Professor Ruth Morgan - Director of the UCL Centre for Forensic Science (00:05:05)
Richard Clarke - PhD researcher at London School of Hygiene and Tropical Medicine (00:23:00)
Panel Discussion (01:11:20)
Today's guest is Dr Harpreet Sood, NHS England’s Associate Chief Clinical Information Officer and a practicing NHS doctor at University College London Hospital.We get to grips with how the NHS is currently interacting with founders, and the wealth of opportunity for innovators. Given the NHS's core mission, we also dive into the idea of responsible innovation because while there may be plenty of low hanging fruit the patients under the NHS's care come first
**The audio is a little spotty but we hope you enjoy it.
In this episode we spoke to Karen Mazurkewich the Lead Executive of Communications & Marketing at MaRS, Toronto's startup hub. Karen was also formerly a journalist with the Wall Street Journal.
Linda Doyle takes us on a tour of the world of citizen science in this new mini-series, Citizens Disrupt.
In this episode Linda explores the burgeoning world of DIY Bio.
She speaks to:
We take a tour of the world of citizen science in this new mini-series, Citizens Disrupt. In this episode Science: Disrupt contributor Linda Doyle explores contributory citizen science, where the data for scientific ventures is crowdsourced.
She speaks to:
- Dr Erinma Ochu, from the Univeristy of Salford, about her efforts to engage people in mathematics through botany.
- Dr Martin Jones, the Deputy Head of Microscopy Prototyping at the Crick Insititute, about the etch-a-cell initiative.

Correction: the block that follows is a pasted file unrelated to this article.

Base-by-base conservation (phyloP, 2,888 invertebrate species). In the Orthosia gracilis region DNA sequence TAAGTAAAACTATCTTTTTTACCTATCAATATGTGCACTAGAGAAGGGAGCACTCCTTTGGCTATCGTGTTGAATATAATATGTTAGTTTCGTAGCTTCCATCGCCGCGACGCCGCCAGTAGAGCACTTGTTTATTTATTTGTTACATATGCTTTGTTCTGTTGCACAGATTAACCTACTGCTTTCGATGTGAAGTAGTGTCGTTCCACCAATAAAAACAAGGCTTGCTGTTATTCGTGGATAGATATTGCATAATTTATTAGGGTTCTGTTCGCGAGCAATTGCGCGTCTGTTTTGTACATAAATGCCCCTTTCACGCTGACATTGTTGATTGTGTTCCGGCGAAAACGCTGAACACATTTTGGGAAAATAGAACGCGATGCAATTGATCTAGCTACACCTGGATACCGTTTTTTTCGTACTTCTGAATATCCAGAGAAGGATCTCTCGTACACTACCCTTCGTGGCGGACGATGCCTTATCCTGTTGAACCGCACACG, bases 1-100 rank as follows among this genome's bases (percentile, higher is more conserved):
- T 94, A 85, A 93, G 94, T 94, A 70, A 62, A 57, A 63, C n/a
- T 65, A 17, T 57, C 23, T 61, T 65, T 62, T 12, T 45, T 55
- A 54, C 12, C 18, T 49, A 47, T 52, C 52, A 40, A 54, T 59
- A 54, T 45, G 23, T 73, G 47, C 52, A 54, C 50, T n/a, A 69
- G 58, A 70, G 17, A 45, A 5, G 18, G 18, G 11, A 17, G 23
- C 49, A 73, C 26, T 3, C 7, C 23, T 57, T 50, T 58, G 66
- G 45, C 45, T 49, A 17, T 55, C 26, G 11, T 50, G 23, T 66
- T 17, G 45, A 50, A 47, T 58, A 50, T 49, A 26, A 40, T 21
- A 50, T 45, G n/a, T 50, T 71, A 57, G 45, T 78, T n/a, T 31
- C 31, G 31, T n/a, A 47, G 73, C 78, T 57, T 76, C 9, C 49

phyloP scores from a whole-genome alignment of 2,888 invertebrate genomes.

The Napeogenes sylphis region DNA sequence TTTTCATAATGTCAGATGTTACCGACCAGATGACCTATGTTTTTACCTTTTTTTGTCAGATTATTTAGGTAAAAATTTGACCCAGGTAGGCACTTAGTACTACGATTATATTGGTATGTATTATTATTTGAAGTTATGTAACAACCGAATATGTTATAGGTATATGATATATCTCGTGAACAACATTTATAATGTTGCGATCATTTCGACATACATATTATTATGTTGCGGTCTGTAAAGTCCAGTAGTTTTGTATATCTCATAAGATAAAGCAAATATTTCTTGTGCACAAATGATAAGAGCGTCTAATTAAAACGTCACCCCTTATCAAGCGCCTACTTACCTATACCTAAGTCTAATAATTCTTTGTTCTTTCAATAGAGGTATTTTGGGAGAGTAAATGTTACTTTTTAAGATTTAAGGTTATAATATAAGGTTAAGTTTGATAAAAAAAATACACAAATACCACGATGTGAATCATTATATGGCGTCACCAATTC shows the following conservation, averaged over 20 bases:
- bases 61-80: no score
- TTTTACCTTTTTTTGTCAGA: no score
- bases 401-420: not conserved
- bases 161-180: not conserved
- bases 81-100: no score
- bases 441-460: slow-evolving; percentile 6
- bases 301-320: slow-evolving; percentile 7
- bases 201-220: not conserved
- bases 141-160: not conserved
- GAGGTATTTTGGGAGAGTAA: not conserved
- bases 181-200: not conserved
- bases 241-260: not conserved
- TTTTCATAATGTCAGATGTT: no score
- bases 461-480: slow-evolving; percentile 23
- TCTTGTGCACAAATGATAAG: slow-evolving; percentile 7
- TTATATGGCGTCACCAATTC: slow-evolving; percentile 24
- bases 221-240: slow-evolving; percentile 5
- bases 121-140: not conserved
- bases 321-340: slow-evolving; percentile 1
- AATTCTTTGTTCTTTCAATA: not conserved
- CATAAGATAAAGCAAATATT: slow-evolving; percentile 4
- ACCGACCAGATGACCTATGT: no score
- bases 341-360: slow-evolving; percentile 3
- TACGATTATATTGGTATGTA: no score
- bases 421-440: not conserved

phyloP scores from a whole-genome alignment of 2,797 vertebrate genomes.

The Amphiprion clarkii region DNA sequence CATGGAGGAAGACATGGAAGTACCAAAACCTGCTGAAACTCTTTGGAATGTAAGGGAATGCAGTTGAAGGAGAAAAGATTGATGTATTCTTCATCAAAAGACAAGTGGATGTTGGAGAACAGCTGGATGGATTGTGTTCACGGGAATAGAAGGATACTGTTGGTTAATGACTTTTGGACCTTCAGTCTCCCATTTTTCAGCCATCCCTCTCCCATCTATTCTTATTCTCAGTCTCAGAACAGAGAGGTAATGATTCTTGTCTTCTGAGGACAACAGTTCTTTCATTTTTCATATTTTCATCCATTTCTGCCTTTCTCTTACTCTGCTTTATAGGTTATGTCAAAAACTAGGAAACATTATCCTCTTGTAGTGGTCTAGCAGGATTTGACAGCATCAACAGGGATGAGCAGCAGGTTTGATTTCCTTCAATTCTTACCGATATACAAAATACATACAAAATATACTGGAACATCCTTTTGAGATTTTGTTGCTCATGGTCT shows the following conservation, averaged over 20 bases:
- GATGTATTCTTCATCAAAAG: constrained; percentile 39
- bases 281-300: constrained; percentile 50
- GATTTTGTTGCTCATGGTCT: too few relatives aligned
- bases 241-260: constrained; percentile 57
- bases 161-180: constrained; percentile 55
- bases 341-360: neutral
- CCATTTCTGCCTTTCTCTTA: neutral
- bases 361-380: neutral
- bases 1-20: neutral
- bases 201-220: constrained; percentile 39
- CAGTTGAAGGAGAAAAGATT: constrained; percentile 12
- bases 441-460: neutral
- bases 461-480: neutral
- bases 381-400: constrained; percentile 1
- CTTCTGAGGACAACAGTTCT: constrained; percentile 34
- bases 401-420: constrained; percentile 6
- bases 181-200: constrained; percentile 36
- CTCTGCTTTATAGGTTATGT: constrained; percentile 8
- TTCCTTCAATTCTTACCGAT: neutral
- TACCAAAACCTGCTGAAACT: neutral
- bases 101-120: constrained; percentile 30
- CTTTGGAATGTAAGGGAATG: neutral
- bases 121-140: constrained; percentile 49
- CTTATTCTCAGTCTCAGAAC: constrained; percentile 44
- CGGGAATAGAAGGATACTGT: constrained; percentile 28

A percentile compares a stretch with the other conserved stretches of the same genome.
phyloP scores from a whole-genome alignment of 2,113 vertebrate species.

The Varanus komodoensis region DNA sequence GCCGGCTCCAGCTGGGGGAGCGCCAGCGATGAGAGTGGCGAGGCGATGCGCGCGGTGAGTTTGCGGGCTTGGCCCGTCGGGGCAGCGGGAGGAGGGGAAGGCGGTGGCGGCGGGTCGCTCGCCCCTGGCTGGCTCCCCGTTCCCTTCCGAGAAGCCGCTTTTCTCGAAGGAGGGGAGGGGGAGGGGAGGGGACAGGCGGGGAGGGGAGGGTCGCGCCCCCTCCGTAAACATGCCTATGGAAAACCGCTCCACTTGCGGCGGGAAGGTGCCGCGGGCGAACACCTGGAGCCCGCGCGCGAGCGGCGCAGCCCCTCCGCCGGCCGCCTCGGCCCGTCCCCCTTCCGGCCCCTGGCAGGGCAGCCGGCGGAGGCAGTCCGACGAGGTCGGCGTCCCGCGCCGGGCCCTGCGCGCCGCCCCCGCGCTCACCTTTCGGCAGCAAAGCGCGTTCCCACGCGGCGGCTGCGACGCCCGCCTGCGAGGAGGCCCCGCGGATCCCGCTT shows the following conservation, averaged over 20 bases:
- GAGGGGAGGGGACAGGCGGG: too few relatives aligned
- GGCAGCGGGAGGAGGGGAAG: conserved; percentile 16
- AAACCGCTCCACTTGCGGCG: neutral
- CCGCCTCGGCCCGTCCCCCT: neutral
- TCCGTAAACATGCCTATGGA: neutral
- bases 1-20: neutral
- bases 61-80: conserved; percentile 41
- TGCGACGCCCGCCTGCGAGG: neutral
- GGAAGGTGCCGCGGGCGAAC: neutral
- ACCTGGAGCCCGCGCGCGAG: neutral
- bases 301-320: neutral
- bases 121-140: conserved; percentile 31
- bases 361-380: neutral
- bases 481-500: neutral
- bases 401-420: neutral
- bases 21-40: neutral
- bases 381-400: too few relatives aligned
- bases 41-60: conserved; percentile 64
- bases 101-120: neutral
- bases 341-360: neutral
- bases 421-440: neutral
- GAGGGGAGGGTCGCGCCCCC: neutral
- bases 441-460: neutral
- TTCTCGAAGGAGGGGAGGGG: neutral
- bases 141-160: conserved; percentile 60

- Dr Pinja Haikka, a theoretical physicist and (at the time of recording) the head of outreach at ScienceatHome
- Steven Gray, CEO of Earthwatch (Europe & Middle East), on effecting change in corporates make policies in light of new climate change data.
This week we chat to Cindy Wu and Denny Luan, co-founders of Experiment, the science crowdfunding platform.
We talk about the underappreciated power of small chunks of funding in science, different methods of sharing science, and bonding over super-smash bros.
In this episode we chat to UC San Diego's Professor Brian Keating , author of Losing the Nobel Prize, about scientific incentives, the history of the Nobel, and the feeling of having a Nobel prize slip through your fingers.
Professor Brian Keating is an astrophysicist with UC San Diego’s Department of Physics. He and his team develop telescopes to study the Big Bang. He is the author of over 100 scientific publications and holds two U.S.Patents. He received the 2007 Presidential Early Career Award for Scientists and Engineers at the White House from President Bush for a telescope he invented and deployed at the U.S. South Pole Research Station called “BICEP". Professor Keating became a Fellow of the American Physical Society in 2016 and is the author of Losing the Nobel Prize: A Story of Cosmology, Ambition, and the Perils of Science's Highest Honor.
You can also follow Brian at @DrBrianKeating on Twitter.
For the fourth episode of our ‘Responsible Science’, we dive deep into the world of the science dissemination industry – organisations whose role is to effectively communicate science to the wider world, in the most efficient, fair and considered way possible, and ensure science can keep moving forward.